It’s hard to social distance from your grandchild. Every instinct is to stoop down and embrace him as you meet, sit him on your lap as you read to him, hold his hand as you stroll along the water’s edge. When you have not met face to face for twelve weeks, social distancing is gut wrenching. The joy and delight in seeing his face, his smile, his enthusiasm is immense, but the inability to reach out and touch him, even to go closer than two metres feels traumatic. But it has to be.
His father and mother are working as hospital doctors, at enhanced risk of infection with, and transmission of, Covid 19. My grandson knows things are different at this first meeting, even at two and half. He attends an NHS Hospital Nursery, with children of healthcare workers, and they all know about the “Naughty Virus”. His mother sent a video clip of him, saying “ ’scuse me Naughty virus, go away, wash hands” with appropriate gestures of handwashing.
It was a wonderful, sunny day on the beach. A socially distanced picnic, on separate rugs, we collected driftwood to build a pretend campfire, cooked imaginary sausages and burgers from opposite sides. He collected a pebble and I scratched his name on it, so he can take it home to remind him of our day. He gives hugs to, and receives hugs from, Granny’s Teddy Bear, because “Charley Bear is a teddy, so he can’t catch the Naughty Virus”. We took turns to bury our feet and play “where are your toes?”, an appropriate game for social distancing. We watched the Coastguard Helicopter combing the coast, wondering what it was looking for - somewhere nice to land for lunch, we decided.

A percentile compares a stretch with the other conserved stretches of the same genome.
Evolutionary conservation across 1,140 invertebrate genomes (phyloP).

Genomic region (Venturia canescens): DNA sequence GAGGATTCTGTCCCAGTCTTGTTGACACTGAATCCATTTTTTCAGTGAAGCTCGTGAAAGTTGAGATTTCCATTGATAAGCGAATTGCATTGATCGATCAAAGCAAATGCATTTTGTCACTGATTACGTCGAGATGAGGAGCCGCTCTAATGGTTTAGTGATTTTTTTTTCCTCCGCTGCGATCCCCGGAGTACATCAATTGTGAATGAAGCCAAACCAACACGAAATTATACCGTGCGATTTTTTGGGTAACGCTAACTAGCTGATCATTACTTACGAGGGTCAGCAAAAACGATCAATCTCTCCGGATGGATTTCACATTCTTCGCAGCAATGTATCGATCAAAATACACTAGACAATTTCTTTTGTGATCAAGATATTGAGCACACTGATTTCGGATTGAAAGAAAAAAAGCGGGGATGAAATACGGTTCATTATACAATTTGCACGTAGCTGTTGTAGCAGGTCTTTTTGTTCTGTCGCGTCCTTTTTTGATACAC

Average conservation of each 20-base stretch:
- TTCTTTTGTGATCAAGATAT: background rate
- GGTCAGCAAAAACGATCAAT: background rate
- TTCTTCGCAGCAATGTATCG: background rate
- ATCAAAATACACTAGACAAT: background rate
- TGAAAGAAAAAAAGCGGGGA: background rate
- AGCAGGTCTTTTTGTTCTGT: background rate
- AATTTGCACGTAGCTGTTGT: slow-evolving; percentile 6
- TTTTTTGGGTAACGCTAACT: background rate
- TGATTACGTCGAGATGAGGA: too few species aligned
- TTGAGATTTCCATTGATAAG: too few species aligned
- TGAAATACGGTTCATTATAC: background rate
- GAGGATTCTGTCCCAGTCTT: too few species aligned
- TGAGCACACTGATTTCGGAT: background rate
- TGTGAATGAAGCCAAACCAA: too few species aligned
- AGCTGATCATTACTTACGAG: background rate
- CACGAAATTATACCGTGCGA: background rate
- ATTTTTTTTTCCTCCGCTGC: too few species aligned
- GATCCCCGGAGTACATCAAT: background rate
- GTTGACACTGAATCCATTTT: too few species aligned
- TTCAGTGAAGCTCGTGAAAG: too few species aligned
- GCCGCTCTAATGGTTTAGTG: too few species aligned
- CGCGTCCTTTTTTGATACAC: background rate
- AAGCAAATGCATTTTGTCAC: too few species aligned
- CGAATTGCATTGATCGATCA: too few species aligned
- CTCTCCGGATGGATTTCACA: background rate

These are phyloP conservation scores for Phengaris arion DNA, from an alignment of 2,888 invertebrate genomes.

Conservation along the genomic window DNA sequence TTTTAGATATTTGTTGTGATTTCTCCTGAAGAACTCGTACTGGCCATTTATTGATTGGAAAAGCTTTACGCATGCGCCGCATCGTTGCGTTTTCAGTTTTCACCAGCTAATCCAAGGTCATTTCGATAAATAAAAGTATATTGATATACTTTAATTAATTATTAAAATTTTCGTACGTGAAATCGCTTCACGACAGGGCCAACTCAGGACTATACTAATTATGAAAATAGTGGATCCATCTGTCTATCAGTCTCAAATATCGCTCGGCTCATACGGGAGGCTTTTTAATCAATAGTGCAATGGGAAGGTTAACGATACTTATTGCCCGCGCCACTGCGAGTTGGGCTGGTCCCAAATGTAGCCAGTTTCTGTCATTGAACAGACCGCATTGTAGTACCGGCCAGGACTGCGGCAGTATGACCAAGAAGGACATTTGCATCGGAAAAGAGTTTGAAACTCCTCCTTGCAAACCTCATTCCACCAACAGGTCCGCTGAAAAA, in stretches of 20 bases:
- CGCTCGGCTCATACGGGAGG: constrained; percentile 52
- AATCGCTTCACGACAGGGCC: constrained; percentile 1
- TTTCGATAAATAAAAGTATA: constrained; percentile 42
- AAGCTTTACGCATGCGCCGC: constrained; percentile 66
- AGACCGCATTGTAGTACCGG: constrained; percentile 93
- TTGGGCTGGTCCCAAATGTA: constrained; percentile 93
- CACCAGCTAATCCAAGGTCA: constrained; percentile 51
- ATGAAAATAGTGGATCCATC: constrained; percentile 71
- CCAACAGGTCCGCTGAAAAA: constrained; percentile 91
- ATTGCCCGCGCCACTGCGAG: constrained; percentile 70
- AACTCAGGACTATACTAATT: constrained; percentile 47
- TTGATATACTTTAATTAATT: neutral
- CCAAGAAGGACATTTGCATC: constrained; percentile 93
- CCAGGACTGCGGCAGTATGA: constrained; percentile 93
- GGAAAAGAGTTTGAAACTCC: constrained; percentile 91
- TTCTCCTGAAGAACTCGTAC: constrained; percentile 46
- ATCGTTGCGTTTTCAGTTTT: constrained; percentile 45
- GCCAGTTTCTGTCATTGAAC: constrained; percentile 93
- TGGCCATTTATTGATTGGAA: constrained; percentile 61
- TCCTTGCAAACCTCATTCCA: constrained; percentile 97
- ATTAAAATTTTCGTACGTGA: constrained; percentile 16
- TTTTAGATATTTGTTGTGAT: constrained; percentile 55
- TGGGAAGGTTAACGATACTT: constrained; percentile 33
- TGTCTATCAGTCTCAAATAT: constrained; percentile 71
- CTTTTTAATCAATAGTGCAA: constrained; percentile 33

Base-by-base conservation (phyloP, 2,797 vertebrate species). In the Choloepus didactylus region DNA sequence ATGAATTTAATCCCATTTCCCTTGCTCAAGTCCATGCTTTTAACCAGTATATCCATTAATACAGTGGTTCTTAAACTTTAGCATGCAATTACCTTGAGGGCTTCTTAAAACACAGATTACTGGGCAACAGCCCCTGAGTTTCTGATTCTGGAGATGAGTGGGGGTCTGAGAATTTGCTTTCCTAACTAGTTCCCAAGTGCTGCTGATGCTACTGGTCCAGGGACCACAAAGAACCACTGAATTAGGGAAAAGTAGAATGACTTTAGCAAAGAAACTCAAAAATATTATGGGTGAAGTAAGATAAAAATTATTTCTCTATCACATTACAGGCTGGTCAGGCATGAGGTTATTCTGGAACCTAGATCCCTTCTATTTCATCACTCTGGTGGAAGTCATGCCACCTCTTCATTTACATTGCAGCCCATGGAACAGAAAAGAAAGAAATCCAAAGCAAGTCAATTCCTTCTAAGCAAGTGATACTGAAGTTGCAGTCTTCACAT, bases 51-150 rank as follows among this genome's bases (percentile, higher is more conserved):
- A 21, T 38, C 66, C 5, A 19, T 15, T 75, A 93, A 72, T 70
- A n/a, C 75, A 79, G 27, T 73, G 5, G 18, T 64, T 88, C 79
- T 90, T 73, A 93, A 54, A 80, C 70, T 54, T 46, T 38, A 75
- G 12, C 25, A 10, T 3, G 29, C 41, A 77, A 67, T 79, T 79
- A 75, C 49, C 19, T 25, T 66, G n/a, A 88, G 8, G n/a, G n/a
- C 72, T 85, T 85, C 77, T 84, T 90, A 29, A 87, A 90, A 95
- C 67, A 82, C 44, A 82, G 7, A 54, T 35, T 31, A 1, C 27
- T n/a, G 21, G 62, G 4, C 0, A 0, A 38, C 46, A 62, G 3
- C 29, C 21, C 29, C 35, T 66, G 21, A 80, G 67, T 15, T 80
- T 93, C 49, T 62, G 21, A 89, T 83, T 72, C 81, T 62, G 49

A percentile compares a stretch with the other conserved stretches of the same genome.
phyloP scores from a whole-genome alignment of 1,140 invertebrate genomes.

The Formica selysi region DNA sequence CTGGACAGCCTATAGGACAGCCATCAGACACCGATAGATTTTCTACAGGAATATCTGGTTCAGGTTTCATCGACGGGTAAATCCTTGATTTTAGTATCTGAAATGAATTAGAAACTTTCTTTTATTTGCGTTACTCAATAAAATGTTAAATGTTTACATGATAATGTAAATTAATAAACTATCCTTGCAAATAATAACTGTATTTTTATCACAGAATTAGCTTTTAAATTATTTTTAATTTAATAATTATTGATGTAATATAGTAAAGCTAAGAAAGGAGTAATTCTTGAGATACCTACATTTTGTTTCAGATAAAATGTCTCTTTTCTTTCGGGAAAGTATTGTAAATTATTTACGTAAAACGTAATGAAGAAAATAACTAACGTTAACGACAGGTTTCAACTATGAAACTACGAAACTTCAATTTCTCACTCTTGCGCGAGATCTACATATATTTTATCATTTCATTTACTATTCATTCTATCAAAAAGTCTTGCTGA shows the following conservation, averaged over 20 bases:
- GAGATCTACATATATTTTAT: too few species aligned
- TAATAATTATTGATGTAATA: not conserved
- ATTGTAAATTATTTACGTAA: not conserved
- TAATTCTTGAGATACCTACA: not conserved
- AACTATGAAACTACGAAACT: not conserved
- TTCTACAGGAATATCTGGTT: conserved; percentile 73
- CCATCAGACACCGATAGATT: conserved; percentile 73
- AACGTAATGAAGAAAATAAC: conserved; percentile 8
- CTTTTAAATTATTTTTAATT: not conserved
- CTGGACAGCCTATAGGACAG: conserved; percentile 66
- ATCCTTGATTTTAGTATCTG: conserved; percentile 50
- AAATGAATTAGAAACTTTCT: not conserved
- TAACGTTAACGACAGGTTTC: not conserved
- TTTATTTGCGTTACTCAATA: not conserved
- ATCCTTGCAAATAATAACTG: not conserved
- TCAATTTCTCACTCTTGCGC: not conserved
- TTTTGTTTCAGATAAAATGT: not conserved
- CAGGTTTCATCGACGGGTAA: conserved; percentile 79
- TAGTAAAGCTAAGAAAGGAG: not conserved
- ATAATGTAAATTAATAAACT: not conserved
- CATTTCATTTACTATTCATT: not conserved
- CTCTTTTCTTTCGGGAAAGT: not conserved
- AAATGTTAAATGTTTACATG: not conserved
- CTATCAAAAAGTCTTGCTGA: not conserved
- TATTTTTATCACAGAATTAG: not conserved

All day, with reminders from his dad, my grandson remembered things were different. Amazingly, he kept his distance, hugged the Teddy, stepped forward and back from the sandcastle and campfire. Then suddenly, he forgot. His enthusiasm for a stone he had just found overwhelmed him and he raced towards me, hands outstretched to show me. I was kneeling in the sand and could move away at all. Together his dad called “stop” and I said “stop there” and he did. Stopped dead. His face crumpled, tears in his eyes, as my son scooped him up, and we reassured him that Granny longs to cuddle him, to hold him but she can’t, just now, because of the Naughty Virus.
In that moment, I felt as if I had just been punched in the gut, a physical, visceral pain. It only lasted for a few seconds, as I saw his face crumple and his tears well up, but with need to reassure him, and throw him Charly Bear to deliver my hug, it passed. But, I have not forgotten it. I hope, I pray he will only remember the happiness of that sunny day, the fun, and joy of spending time together after months apart. Nevertheless, I do wonder.